by Andrew Taggart
Integrity (Latin: integritas) connotes a sense of wholeness, of all parts coming together beautifully and completely. And the lack of integrity? That is nothing but the feeling of coming undone, of being out-of-joint and self-divided.
In “Integrity and Wholeness,” Journal of Applied Philosophy 27.1 (2010), John Cottingham writes that someone who has a “certain psychological wholeness” has “an understanding of the significance of all her various goals and desires, and the true place of each in her overall life-plan — how they fit in with her sense of who she really is.” In the conclusion, he observes, “Integrity is perhaps the hardest virtue to achieve – striving to make sure that all parts of our outlook fit together, that there are no hidden projections or self-deceptions distorting our attitudes.”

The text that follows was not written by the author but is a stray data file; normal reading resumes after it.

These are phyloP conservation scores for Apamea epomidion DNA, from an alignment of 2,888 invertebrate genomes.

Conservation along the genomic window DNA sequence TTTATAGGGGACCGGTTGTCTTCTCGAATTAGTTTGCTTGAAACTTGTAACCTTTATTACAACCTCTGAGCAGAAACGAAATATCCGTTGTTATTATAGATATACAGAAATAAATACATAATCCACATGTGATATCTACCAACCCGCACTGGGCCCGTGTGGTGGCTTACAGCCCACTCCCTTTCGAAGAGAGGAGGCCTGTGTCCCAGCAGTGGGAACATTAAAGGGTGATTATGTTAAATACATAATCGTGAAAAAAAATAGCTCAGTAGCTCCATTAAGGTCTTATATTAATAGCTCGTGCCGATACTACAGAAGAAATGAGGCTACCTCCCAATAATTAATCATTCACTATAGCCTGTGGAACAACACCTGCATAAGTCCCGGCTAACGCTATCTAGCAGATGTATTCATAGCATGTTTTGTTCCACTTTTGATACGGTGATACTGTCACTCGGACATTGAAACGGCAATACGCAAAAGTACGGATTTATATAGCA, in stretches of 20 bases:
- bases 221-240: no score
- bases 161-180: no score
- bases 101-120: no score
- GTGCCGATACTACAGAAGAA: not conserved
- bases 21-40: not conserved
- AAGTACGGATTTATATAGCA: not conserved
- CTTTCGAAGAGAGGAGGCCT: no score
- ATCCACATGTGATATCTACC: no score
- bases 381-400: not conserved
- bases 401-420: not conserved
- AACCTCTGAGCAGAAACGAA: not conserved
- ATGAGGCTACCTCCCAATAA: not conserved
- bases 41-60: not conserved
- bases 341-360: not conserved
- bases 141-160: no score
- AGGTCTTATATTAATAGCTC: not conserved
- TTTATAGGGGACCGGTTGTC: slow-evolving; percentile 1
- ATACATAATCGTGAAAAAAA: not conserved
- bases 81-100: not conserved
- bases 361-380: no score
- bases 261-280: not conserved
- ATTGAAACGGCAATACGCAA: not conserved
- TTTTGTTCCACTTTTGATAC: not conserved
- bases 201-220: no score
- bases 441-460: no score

Hypothesis: A workable philosophy of life (chapter 2 of my book manuscript) must contain two ingredients:
- Moral and intellectual maturity: Examining one’s life is like growing up.
- Integrity: Living well entails discovering how one’s basic desires and projects hang together. (Shall we call this a beautiful soul?)
Question: Grant that 1. and 2. are necessary conditions–are they sufficient?
Application: Philosophical counseling should focus its attention on 1. and 2.